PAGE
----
Surround yourself with a community of supportive peers who can empathise with the ups and downs of the creative journey. Getting energised by others’ success can help you persevere.

Finally, tune your inner voice to be encouraging rather than critical. Talk to yourself the way you would a close friend in a tough spot.

By keeping your confidence intact, you retain the motivation needed to power through repeated rejections on the road to success. Remember, even the greats faced failure on their way up. With belief in yourself and dedication to your craft, your skills will continue to grow.

The Math is On Your Side

While a series of setbacks might make you feel like the universe is conspiring against you, remember this: Over time, probability becomes your ally.

Every creative venture you embark upon is a fresh opportunity for success. Even if the outcome isn't always in your favour, the cumulative probability of achieving success grows with each attempt. In essence, persistence gradually tips the scales to your advantage.

Imagine you have a 10% chance of a client accepting your proposal. After 10 pitches, your odds of landing at least one client rise to 65%. Make 20 pitches, and your chances soar to 88%. It's not about chasing sporadic big wins; it's about the consistent effort that yields results.

In simpler terms, the more you put yourself out there, the higher your chances of hearing that coveted "yes." It's akin to the lottery: the more tickets you have, the better your odds. But there's a crucial difference: in your creative journey, you can actively refine your approach and enhance your odds.

Each attempt offers a chance to refine your work and discover what truly clicks. Continuous effort sharpens your skills. Feedback, even in the form of rejection, is invaluable. It helps you identify trends in what resonates and what falls flat. Every "no" is a lesson, another piece of the puzzle to perfect your approach.

While there's no guarantee of success for any single project, playing the long game significantly boosts your overall odds. Remember, every renowned creative faced their share of rejections before they hit their stride. They persevered, adapted, and waited for the right opportunity.

So, the next time a door closes, remind yourself that the odds are shifting in your favour. Stay tenacious, refine your craft, and know that your moment could be just on the horizon. Rejections are merely stepping stones, not setbacks, on your journey to success.

Learn from Rejection

When you get rejected, it's easy to simply feel discouraged and want to walk away. But every "no" contains valuable lessons if you take the time to reflect on what went wrong.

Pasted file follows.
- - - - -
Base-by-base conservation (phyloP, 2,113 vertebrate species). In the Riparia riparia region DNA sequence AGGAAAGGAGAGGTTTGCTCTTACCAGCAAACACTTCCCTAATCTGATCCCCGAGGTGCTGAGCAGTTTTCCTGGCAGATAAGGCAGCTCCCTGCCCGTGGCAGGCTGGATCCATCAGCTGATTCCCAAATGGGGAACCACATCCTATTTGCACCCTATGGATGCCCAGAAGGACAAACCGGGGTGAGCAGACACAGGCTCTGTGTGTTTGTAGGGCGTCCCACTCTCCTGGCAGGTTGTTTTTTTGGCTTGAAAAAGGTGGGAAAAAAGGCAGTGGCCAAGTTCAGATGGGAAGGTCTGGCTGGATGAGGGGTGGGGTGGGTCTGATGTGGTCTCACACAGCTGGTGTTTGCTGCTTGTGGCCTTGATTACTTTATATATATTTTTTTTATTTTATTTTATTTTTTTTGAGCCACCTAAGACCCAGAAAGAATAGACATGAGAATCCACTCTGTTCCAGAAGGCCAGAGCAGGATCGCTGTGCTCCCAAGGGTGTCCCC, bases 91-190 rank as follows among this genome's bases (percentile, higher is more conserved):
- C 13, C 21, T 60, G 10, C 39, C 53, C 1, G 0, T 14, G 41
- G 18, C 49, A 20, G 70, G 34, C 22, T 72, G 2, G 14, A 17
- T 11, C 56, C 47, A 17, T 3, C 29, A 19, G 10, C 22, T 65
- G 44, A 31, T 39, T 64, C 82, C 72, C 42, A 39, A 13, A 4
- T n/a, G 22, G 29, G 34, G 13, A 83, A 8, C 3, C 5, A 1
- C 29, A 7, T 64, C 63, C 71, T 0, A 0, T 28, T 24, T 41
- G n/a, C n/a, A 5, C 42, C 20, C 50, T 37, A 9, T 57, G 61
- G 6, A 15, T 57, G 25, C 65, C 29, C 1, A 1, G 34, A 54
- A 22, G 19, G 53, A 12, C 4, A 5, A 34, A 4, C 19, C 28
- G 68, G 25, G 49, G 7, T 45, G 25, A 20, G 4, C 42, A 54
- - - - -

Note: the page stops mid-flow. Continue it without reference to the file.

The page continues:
Here are some ways to mine rejections for insights to improve:

  • If it's a client rejection, politely ask for candid feedback on why your proposal wasn't selected. Listen with an open mind to any critique.
  • Look objectively at your work. What are some potential weak spots that could be turning off clients or collaborators?
  • Study work that does get selected: what qualities make those projects appealing, and how can you integrate that into your work?
  • Talk to peers who have succeeded recently; what strategies did they use to break through?
  • Experiment with small tweaks to your creative process to see if they yield better results. Be scientific about it.
  • Scroll back through old rejected work with fresh eyes; often the distance of time makes flaws more apparent.
  • Research the portfolios and paths of creatives you admire; look for any common threads among their journeys.

The data is there if you resist the urge to either rationalise away the rejection or wallow in self-pity. Maintain your objectivity, put on your detective hat, and uncover every lesson possible. With time and continued effort, those lessons accumulate into the know-how that leads to success.

Keep an Inspiration File

When rejections pile up and your passion starts to lag, an inspiration file can reignite your creative fire. Collect a folder, binder, or Pinterest board filled with things that spark ideas and excitement.


  • Work you admire from fellow designers and creatives. Study what makes it compelling.
  • Quotes and sayings that resonate and uplift you.
  • Challenging briefs and project ideas to get your juices flowing.
  • Interesting materials, colour palettes, textures, typography, and compositions
  • Imagery and scenes that capture a mood or concept you want to explore.
  • Notes, lyrics, poetry fragments that get your mind racing.
  • Sketches, false starts, wild ideas—don't be precious; capture anything that intrigues you.

Keep this inspiration file fresh and refer to it when you need a boost of energy. Let it guide you in new directions and unlock ideas. It provides a well to draw from when the rejection well runs dry.


The journey of a freelance creative is marked by challenges, especially rejections. Instead of seeing them as setbacks, view each "no" as a stepping stone towards your goal.

Remember, every accomplished creative faced their share of rejections before finding success. Probability is on your side; with each attempt, your chances of success increase.

Reframe failures as learning opportunities and stay motivated by your potential for growth. With determination and persistence, your breakthrough is closer than you think.

Stay the course, hone your craft, and maintain your confidence. Every rejection brings you closer to a "yes." Surround yourself with supporters and learn from every experience.

Your unique talent is invaluable, so keep pushing forward. The world awaits your vision, and your best work is still ahead. Keep going, and success will follow.